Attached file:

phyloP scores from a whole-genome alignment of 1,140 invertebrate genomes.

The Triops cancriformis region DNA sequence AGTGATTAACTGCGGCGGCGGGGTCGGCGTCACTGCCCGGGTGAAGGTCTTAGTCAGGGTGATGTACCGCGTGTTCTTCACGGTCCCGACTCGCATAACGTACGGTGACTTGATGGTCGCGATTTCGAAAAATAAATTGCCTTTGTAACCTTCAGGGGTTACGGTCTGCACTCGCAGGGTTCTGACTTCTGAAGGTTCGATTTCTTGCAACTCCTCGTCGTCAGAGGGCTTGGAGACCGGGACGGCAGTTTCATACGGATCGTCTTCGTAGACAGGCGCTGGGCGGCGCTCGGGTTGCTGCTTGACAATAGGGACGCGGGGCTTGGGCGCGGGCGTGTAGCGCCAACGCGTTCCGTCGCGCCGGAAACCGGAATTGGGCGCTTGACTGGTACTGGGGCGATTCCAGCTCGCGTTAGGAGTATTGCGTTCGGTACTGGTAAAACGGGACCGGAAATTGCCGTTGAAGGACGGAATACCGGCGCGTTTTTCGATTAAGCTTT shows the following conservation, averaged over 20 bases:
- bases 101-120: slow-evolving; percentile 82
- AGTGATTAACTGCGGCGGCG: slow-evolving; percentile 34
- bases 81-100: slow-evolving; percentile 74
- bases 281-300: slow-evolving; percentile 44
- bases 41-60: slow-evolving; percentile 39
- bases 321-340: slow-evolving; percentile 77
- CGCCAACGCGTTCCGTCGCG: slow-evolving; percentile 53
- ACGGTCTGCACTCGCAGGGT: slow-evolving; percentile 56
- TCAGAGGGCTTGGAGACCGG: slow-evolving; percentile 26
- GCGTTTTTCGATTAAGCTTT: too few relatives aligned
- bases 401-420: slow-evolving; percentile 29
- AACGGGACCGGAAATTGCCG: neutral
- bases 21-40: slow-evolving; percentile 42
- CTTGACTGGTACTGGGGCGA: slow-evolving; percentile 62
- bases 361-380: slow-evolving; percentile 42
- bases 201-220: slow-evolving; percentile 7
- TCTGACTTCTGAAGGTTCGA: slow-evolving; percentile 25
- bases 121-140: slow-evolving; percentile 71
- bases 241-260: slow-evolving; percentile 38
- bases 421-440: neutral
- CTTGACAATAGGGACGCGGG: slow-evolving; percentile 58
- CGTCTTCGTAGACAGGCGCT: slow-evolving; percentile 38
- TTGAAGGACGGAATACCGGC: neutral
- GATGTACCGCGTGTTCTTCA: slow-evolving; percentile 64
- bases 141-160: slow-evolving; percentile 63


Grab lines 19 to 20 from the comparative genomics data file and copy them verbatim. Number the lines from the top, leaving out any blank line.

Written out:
- TCTGACTTCTGAAGGTTCGA: slow-evolving; percentile 25
- bases 121-140: slow-evolving; percentile 71